The legacy of Israel Tal
The Merkava tank is worthy of the praise heaped upon it as a military vehicle purpose-built for Israel's needs, but it is not the most important element of the legacy of Israel Tal, the celebrated IDF general laid to rest yesterday.
The Merkava tank is worthy of the praise heaped upon it as a military vehicle purpose-built for Israel's needs, but it is not the most important element of the legacy of Israel Tal, the celebrated IDF general laid to rest yesterday. A tank is a tank, another weapon - essential though it may be - in the military arsenal. It is the epitome of mobile warfare, of the Israel Defense Forces' objective of transferring the battlefield from Israel's narrow borders into enemy territory. In the case of the Merkava, it also reflects the principle that protecting the tank crew is paramount.
Tal's definitive legacy, however, is ideological, cultural and political: Defining what is worth fighting for, killing for and dying for. He was at once the most visible military man in the peace camp, and the most influential man of peace in any military camp.
But Talik, as he was known, was no Gandhi. He played a key role in building up Jewish fighting power, from his World War II service with the British Army's Jewish Brigade, the pre-state Haganah militia and the IDF. In the Infantry Corps, Officers School and Armored Corps in the 1950s, and the combined ground forces from the '60s on, Tal fought, instructed and commanded in all of the campaigns in Israel's first 25 years of existence. As a consultant, he continued to influence technology and policy later still. Not distracted by self-interest, he consistently labored to uphold Israel's security. When he believed an offensive was necessary, he voiced his support loud and clear. The 1967 ground victory in Sinai, one of the most important achievements of the Six-Day War, would not have been achieved without the efforts of the division under his command.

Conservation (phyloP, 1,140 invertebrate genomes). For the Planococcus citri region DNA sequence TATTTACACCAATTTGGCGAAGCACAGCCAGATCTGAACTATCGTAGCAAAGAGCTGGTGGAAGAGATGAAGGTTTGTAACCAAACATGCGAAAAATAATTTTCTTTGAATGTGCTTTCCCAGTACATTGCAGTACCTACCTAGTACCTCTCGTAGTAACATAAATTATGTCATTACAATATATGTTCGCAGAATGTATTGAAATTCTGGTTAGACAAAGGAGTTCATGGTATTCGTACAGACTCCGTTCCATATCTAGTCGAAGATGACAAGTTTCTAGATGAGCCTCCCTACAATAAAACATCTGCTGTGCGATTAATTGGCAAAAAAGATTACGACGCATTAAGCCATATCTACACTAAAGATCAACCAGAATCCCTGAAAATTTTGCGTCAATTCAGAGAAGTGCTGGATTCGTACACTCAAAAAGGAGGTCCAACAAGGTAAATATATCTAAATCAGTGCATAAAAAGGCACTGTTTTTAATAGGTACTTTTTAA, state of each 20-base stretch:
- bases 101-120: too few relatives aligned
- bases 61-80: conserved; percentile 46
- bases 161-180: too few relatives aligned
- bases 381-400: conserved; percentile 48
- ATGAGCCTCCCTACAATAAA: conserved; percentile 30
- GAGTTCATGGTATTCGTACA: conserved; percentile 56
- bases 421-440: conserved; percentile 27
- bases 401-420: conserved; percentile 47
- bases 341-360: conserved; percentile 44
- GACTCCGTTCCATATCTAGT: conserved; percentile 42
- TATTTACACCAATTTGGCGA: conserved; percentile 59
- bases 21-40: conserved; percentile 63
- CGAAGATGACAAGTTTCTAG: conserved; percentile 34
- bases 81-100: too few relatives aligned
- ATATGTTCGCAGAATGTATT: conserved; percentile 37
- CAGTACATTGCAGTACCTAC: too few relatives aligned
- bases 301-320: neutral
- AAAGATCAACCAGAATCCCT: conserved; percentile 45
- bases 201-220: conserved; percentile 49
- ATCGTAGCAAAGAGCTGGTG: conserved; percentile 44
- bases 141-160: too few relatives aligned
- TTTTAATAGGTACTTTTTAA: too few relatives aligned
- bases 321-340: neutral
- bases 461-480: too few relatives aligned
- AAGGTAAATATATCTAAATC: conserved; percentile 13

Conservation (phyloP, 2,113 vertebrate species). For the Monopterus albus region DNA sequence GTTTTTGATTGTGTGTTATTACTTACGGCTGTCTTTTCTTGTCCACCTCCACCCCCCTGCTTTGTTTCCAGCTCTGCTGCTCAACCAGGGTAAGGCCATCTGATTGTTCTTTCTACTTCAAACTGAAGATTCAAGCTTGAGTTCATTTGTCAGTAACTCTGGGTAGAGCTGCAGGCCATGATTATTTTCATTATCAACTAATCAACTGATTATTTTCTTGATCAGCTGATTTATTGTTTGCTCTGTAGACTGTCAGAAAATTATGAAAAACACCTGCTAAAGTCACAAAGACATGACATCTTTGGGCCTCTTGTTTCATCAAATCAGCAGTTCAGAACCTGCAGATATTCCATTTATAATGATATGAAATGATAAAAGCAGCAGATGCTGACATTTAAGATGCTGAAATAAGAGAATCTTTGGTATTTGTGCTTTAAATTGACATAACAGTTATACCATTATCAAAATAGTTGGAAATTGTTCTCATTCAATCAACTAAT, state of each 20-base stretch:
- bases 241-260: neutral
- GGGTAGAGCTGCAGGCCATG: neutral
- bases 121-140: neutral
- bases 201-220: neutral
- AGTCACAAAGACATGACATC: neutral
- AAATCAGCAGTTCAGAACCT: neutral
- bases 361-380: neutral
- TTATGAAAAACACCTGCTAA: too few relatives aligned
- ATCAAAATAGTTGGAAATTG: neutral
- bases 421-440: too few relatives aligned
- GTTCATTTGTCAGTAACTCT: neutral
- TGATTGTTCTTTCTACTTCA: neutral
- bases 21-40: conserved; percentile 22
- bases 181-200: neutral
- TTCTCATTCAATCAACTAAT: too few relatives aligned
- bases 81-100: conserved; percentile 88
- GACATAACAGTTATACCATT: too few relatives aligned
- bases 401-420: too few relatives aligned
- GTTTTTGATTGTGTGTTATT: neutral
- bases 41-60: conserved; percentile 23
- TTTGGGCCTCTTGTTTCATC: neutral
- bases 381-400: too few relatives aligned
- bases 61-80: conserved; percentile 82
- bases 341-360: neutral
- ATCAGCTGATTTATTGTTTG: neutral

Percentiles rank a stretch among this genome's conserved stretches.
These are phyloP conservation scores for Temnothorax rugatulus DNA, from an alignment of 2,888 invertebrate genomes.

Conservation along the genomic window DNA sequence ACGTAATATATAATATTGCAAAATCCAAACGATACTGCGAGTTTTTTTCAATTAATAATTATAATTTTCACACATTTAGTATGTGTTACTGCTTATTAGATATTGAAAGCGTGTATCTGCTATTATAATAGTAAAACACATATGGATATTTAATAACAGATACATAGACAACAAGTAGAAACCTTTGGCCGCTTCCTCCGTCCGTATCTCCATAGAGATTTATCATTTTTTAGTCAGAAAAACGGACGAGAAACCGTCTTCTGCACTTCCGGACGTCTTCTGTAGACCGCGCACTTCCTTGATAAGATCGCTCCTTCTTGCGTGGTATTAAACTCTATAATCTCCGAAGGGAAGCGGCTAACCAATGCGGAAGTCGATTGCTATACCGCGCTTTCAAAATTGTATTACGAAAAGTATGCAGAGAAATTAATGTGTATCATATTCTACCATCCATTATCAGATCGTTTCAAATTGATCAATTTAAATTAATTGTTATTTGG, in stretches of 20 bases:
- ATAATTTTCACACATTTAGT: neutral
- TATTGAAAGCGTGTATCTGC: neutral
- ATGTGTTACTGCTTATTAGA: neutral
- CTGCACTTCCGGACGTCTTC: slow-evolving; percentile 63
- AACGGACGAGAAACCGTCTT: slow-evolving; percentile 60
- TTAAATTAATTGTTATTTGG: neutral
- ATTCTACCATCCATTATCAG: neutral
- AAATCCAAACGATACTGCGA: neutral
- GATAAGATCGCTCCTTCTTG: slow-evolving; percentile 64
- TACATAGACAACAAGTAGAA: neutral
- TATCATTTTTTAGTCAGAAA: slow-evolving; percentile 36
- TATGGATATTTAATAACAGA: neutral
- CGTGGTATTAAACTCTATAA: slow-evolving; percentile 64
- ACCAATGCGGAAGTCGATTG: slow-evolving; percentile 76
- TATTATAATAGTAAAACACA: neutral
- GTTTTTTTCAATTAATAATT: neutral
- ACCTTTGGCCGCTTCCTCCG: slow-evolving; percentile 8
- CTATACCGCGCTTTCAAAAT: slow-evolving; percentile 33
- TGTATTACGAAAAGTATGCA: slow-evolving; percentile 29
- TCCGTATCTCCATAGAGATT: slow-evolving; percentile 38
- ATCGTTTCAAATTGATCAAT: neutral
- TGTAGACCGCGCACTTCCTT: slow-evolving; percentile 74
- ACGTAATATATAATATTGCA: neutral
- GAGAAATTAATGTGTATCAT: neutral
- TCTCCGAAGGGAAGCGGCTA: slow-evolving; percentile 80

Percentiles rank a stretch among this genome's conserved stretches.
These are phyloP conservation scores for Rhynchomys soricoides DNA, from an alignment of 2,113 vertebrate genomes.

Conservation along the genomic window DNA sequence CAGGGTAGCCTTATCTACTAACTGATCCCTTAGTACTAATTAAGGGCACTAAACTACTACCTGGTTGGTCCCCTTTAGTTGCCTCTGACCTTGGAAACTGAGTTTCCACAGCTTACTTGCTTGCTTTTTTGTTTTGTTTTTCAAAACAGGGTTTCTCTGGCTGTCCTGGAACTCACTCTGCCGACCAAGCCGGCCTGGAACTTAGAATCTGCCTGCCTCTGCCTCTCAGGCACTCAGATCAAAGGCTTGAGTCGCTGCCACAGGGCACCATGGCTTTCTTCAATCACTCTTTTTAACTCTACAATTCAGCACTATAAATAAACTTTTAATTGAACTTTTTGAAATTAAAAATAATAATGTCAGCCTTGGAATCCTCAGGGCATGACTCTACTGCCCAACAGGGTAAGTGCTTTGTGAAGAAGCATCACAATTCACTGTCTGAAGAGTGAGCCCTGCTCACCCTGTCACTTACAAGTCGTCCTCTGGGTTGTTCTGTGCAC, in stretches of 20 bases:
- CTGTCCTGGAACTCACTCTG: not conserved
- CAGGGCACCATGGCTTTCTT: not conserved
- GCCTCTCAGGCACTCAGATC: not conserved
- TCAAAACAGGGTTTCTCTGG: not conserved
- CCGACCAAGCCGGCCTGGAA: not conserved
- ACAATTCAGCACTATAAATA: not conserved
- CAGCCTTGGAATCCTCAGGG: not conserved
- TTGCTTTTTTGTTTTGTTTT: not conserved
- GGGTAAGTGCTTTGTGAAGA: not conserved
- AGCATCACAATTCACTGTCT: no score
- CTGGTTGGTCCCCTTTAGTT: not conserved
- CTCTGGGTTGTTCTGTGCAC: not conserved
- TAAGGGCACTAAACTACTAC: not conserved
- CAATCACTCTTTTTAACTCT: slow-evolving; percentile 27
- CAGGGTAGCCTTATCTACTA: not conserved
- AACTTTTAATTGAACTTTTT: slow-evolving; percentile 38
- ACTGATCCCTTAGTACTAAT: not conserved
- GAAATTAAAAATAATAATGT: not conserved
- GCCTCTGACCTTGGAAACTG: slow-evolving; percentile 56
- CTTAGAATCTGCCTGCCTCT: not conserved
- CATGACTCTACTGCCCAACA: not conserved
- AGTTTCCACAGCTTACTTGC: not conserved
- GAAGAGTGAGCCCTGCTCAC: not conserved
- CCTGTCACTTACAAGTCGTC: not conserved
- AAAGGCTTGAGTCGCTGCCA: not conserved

Tal, however, opposed unnecessary conquests, settlements, wars of choice and delusions of expanding the Israeli empire without paying the cost in blood and eternal strife. It was a view not rooted in affection for Arabs in general or Palestinians in particular, but concern for the State of Israel and its people, whether uniformed or not. Tal believed moderate policy would bolster national power, something that can't be measured by military strength alone.
In death, Tal has been the subject of genuine affection and admiration. Those who seek to honor his legacy must act in its true spirit.
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